So one of the great things about volunteering at Tuesdays @ Monk Space, a new music series out here in LA, is that the artists will often bring CDs of theirs, often of repertoire that hasn't been recorded anywhere else, and I like buying these CDs because 1) they're often cheaper than they would be in a store and 2) more of the money goes directly to the artists instead of some third party like Amazon. One of the less great things is that sometimes these CDs are special pre-release copies and I can't share the rad stuff on them with anyone because it isn't anywhere online. Such was the case with The Wayward Trail, a CD I picked up last time of microtonal guitar music played masterfully by Elliot Simpson. I was all set to share one of the pieces on it, only to realize that it is simply nowhere to be found on the internet.
Catastrophe! Fortunately for us, there are other pieces of music in the world, and many of them have been recorded. Ironically enough, the last time I looked for a recording of the piece I'm sharing today, I came up with zilch, and it was only about the same time as I got the CD mentioned above that I discovered that this gem was online. So a symmetry of sorts: One piece definitely recorded but nowhere to be found, replaced by another long thought unavailable but surprisingly there when needed.
[Here's where the post really begins, for those who don't care about my blogging misadventures.] Peter Schickele (b 1935) is undoubtedly best known for his work with the music of PDQ Bach, the youngest and oddest of JS Bach's twenty odd children, but he's also a talented composer in his own right. His youthful musical environments were perhaps not the richest — he was the only bassoonist in Fargo, and subsequently the only music major in his class at Swarthmore (1957) — but he wound up studying with many of the giants of mid-century musical education, including Roy Harris, Darius Milhaud, and Vincent Persichetti. When he was only 26, he landed a teaching job at Juilliard, but, even more remarkably, he was able to quit four years later to embark on a career as a freelance composer. He's managed to keep this up right thru to the present — he currently lives with his wife in upstate New York and isn't affiliated with any institution (occasional research work on PDQ Bach at the University of Southern North Dakota at Hoople notwithstanding).
It's difficult to fully evaluate Schickele's concert music. In part, this is due to his relative obscurity — he's written everything from sonatas to film scores, but very little of it has made its way into the standard repertoire, and I don't think I've ever heard any of it live — and the time period — the 50s to the 80s (roughly) in American concert music are often presented as a time when Integral Serialists and other High Modernists had a stranglehold on new music channels, but there were many composers working in more eclectic waters in ways that, I suspect, helped lay the groundwork for considerable chunks of the present musical moment in ways that I haven't seen clearly elucidated in what little history of it I've been able to find. Mostly, tho, this is because his concert work has been completely overshadowed by the sheer delightful absurdity of his work with PDQ Bach, next to which all but the most illustrious career would seem drab and humdrum. This is especially so for me, since the Beethoven's Fifth Sportscast [YouTube] — a piece that, even if not credited to the mini-meister of Wein-am-Rhein, is very much in his spirit — is directly responsible for my getting into classical music in the first place.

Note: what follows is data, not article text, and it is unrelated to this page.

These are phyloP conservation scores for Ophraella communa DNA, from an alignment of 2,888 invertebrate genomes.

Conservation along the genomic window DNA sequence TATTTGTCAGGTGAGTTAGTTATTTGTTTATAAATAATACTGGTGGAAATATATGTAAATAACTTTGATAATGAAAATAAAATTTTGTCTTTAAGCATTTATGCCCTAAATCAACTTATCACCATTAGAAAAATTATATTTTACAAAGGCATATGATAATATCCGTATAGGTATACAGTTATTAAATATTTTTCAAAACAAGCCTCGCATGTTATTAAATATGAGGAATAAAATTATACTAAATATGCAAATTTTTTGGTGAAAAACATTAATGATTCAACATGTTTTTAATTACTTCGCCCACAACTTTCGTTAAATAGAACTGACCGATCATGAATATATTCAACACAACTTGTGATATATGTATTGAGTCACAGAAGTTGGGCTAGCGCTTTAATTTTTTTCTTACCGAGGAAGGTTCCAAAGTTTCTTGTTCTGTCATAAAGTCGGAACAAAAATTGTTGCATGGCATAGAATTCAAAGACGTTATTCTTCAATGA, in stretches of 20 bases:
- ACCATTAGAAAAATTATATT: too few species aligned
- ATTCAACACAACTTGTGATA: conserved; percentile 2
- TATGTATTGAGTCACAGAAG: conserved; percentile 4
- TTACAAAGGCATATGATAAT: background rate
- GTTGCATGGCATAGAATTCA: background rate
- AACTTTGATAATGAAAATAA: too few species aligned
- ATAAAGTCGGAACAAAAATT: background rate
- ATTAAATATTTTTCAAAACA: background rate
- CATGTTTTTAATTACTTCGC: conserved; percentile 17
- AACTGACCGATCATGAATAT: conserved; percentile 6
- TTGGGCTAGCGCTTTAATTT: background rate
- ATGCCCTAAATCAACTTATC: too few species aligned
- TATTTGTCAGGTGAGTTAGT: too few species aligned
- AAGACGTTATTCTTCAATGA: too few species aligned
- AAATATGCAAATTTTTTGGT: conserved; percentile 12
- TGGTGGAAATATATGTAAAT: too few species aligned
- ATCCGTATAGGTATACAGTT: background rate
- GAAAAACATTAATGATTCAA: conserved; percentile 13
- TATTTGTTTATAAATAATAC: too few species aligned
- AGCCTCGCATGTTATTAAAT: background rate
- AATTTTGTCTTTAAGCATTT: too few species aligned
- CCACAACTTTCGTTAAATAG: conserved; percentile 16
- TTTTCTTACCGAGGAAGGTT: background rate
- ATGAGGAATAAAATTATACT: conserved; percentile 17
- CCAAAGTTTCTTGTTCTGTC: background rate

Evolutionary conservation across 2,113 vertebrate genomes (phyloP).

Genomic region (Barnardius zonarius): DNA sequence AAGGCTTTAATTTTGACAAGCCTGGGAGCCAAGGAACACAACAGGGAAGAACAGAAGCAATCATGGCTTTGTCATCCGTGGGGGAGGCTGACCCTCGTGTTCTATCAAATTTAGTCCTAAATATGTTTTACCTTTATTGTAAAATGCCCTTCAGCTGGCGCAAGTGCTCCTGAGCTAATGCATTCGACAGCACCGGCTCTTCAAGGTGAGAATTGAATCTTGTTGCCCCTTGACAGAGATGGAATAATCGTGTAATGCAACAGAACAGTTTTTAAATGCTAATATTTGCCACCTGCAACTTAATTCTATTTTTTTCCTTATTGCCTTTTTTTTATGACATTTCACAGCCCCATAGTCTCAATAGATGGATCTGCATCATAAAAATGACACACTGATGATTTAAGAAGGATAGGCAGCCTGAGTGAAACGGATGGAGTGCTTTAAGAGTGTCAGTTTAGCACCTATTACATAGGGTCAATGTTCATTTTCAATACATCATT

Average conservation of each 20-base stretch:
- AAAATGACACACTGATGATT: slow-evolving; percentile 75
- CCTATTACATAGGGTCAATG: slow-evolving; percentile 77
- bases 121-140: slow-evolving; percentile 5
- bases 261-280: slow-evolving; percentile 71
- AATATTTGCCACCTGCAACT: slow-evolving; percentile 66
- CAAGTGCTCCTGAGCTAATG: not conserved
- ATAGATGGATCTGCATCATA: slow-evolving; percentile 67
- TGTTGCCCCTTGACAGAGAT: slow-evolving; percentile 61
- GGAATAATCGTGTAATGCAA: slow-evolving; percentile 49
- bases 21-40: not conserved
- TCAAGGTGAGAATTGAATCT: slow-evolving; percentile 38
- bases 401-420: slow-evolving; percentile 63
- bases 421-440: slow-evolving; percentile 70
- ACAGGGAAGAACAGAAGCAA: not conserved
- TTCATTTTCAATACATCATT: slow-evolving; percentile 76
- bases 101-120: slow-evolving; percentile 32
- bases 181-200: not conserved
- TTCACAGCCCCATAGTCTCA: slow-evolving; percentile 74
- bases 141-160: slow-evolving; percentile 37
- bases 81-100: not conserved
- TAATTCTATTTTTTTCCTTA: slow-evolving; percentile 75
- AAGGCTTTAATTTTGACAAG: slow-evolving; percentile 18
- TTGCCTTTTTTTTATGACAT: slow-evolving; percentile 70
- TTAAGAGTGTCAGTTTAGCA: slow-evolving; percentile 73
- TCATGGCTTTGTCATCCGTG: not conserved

Casting aside that story for another day, let's turn to the piece at hand. The Summer Serenade dates from 1989 (with some revisions in 1995), and is Schickele's first bassoon piece. Unlike other pieces with seasons in the title, it doesn't have an overt program, but it does capture something of the spirit of long warm days and idle afternoons. The first movement, "Dreams", opens with a gentle, wafting pulse, lyrical fragments drifting in idle air. Soon enough, however, we slip into a whirlwind fantasy, with stark lines trading off with ever-changing undulations. After much back-and-forth, this builds to a violent climax with wildly held-out bassoon notes and dissonant, thumping piano chords. Another episode of expanding undulation swells up, but it quickly fades into one last percussive interjection before the echoes of the opening drift back to bring the movement to a close.
Kooky, bouncy melodies dominate "Games", the music romping thru a variety of irregular meters. At one point, the left hand of the piano obstinately blots out a delicate right-hand figuration, ushering in a turbulent section in which the bassoon and piano pay no attention to each other's bar lines. This doesn't last, tho, and the movement ends with tongue firmly planted in cheek. "Songs and Dances" begins with the solo bassoon honking out its lowest note to usher in a giddy rush of scampering flurries. Despite the clear dichotomy of the movement's title, there's no hard distinction drawn between singing music and dancing music; lyricism and rhythmic propulsion abound. Eventually, the music breaks out into a greatly expanded version of the first movement's opening, but this decays into a brief pool of quietude and nostalgia. At last, some deep, cryptic resolution takes place, and the piece goes out with a good-natured romp.